Disney Earnings Exceed Estimates on Growth at Theme Parks, Cable Networks

Walt Disney Co. (DIS), the world’s biggest theme-park operator and owner of ESPN, posted a 30 percent gain in fourth-quarter profit, beating analysts’ estimates on growth in cable TV and at U.S. resorts.

Excluding items, profit totaled 59 cents a share, Burbank, California-based Disney said yesterday in a statement. That exceeded analysts’ projections of 55 cents, the average of 26 estimates compiled by Bloomberg. Sales grew 7 percent to $10.4 billion in the period ended Oct. 1, meeting estimates.

Higher fees from pay-TV operators, advertising gains and improved results at resorts drove revenue and profit higher. Audience ratings for ESPN increased 13 percent in the quarter, according to Nielsen data provided by Barclays Capital. Disney resorts benefited from higher ticket prices and a new ship.

“You had solid results in all of the segments that really matter,” said Tony Wible, an analyst at Janney Montgomery Scott LLC in Philadelphia who has a “neutral” rating on the stock. “The underlying trends look fairly healthy in the two most important segments -- media networks and parks.”

Disney rose 6.4 percent to $36.86 at 9:33 a.m. New York time, the biggest intraday gain since Feb. 9. The shares had declined 7.7 percent this year before today.

Disney sees “very promising signs” at ABC, Chief Executive Officer Robert Iger said yesterday in an interview with Bloomberg Television, citing shows such as “Once Upon a Time,” “Suburgatory” and “Revenge.”

Future Growth

While ratings are down from a year earlier, ABC doesn’t have “make-good situations” where it has to compensate advertisers for viewer shortfalls, Iger said.

“We’re positioning the network well by building a foundation for it to grow on in the years ahead,” Iger said.

Net income for the final three months of fiscal 2011 rose to $1.09 billion, or 58 cents a share, from $835 million, or 43 cents, a year ago, Disney said.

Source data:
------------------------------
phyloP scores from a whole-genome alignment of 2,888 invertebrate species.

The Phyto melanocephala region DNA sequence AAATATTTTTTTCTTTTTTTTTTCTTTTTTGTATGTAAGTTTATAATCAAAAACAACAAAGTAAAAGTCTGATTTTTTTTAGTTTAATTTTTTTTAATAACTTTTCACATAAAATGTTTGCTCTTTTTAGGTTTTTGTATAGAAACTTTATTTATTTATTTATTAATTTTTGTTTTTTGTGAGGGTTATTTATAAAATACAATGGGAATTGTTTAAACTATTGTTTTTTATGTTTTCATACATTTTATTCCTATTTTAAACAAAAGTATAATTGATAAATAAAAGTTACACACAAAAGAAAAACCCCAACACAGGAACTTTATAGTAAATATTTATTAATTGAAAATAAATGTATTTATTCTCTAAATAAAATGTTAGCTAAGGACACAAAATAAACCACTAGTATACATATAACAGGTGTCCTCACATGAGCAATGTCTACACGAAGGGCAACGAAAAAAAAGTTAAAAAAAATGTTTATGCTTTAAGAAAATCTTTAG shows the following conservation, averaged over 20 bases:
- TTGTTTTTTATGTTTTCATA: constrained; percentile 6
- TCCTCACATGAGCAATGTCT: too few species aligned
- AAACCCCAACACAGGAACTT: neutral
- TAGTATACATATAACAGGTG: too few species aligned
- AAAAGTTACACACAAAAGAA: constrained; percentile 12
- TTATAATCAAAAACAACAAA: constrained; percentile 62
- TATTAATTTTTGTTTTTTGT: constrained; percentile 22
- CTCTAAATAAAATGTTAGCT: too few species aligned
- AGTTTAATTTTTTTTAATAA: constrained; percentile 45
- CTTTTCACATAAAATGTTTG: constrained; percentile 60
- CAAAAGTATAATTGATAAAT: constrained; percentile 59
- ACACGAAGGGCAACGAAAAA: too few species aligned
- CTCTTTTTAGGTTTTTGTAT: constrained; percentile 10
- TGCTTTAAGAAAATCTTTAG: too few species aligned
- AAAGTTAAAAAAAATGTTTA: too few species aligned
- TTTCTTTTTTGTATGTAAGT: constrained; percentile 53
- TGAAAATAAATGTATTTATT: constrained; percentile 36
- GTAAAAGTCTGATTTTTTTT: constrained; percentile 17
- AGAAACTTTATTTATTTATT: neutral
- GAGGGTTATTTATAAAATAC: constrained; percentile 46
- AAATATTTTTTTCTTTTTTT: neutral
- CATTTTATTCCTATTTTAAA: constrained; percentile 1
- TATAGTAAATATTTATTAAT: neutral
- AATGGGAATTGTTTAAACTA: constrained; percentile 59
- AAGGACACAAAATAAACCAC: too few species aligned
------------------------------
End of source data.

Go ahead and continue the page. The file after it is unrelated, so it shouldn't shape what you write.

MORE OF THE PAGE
Profit from cable networks advanced 18 percent to $1.26 billion on an 11 percent rise in revenue to $3.47 billion. The gains reflected growth in sales of Disney Channel programming, higher fees from pay-TV companies and higher ad sales.

Profit at ABC broadcasting advanced 37 percent to $201 million on a 4 percent rise in revenue. ABC enjoyed higher network ad sales and a drop in programming and production costs, Disney said.

Cable Advertising

“The cable advertising market is probably pacing 4 percent to 10 percent up year over year,” Wible said in an interview. Broadcast revenue is probably rising closer to 3 percent on ad sales, syndication and streaming revenue, he said.

The theme parks boosted profit 33 percent to $421 million, as revenue jumped 11 percent to $3.13 billion. Disney credited a rise in ticket prices and guest spending, including higher room rates. Cruise profit rose after the Disney Dream entered service with its maiden voyage in January, becoming the third ship in the company’s fleet.

Domestic hotel reservations this quarter are in line with a year ago, while rates are up in the low single digits, Chief Financial Officer Jay Rasulo said on a call.

The European financial crisis will likely have some impact on visits to Disneyland Paris, Iger said in the interview.

Studio Profit

Film studio profit rose 13 percent to $117 million on 8 percent lower revenue. The company reissued the 1994 hit “The Lion King” in 3-D, generating $93.4 million in ticket sales after its Sept. 16 release, according to Box Office Mojo. That helped counter the performance of Pixar’s “Car 2,” which failed to match the year ago revenue from “Toy Story 3.”

Disney’s consumer products unit posted a 12 percent gain in revenue to $816 million, while profit increased 13 percent to $207 million, the result of “Cars” and Marvel merchandise.

The loss in interactive narrowed to $94 million from $104 million, while revenue increased 19 percent to $223 million, Disney said. The company reduced marketing outlays and product development spending for console-based games.

This week Disney formed a partnership with Google Inc. (GOOG)’s YouTube to create short, family friendly videos for young viewers. Disney Interactive will produce and program co-branded Disney.com and YouTube videos starting in early 2012.

The accord will be “very positive for Disney,” Iger said, with the agreement helping the division reach profitability by 2013, according to the company.

Iger, 60, will take on the added role of chairman next year as part of a plan to name a new Disney chief executive in 2015. He said the board has started the process, without saying when the company may name a successor.

To contact the reporter on this story: Ronald Grover in Los Angeles at rgrover5@bloomberg.net

To contact the editor responsible for this story: Anthony Palazzo at apalazzo@bloomberg.net

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